Each of us knows someone who works harder, gives more, is highly skilled, has higher aptitude, never complains, and yet isn’t a millionaire. Many of these people are even poor. Let’s table the argument of personal money management for a second and talk for a moment about circumstances.
Consider, for instance, two musicians who are born in a different time, country, and to different families.
One is born in the U.S.A. during the 1990’s, to a family who can afford music lessons. The second is born to a poor family in rural Bolivia in the 1930’s. Let’s assume both are equally talented (if such a measurement can be made). However, the second musician is forced by circumstances to focus on a trade which is more lucrative, say mining, but does not alleviate his subsistence living. The first is able to focus time and energy on developing her musical talent, forms relationships through this training that prove providential for her later opportunities, and eventually leads to a major record deal and stardom. The first musician is able to retire at the age of 40 and lives out her life in relative wealth. The second works hard, but is never offered managerial positions. He dies at the age of 40 in a mining accident. Have they both earned what they deserved? Who’s to say?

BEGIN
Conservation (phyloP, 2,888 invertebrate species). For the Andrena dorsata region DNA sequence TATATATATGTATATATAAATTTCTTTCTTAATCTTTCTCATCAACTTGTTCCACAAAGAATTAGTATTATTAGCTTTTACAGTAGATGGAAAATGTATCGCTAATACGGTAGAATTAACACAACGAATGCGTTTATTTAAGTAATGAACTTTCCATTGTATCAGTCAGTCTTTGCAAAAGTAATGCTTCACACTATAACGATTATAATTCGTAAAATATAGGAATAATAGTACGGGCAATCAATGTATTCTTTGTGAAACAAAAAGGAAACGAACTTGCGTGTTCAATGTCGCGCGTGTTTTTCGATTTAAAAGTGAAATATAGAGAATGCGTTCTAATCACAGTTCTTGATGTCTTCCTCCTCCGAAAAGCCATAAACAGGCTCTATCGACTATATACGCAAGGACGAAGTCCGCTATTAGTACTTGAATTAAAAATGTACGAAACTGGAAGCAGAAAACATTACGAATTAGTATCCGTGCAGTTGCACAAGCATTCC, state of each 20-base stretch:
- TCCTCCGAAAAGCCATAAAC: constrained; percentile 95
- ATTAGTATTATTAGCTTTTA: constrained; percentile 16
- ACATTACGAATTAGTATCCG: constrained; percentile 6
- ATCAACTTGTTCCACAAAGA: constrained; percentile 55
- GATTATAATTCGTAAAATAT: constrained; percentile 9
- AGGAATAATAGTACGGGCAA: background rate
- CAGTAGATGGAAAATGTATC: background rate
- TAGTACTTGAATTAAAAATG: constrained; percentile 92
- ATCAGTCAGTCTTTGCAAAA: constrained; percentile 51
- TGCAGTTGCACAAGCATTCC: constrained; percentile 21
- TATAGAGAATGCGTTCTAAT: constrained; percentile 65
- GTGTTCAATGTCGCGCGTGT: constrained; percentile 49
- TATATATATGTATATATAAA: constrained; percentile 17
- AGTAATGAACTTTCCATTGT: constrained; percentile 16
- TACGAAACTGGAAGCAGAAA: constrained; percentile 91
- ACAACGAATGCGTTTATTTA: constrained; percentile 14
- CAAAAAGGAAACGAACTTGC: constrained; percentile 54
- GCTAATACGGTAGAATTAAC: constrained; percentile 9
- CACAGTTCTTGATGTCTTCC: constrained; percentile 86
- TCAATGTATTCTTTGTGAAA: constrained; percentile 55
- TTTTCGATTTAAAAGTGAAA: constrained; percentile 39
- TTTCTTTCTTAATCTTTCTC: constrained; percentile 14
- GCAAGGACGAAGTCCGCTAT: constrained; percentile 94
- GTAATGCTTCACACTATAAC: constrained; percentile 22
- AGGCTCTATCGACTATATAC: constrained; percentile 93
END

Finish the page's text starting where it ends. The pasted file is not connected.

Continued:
The point being that what a person earns in a physical sense (both in their credentials and finances) is as much, if not more-so, a product of circumstances. What if the second musician in our story was more talented than the first, and let’s pretend they came from a similar family and privilege as the first. However, because they live in Bolivia in the 1930’s, music is not an industry that pays well. The second musician works hard, touring from one venue to another all across the country, for years he pours his earnings back into his travel and equipment expenses. Never does he break the poverty barrier, and eventually forced to take another job in which he’s not nearly as talented or skilled in order to survive.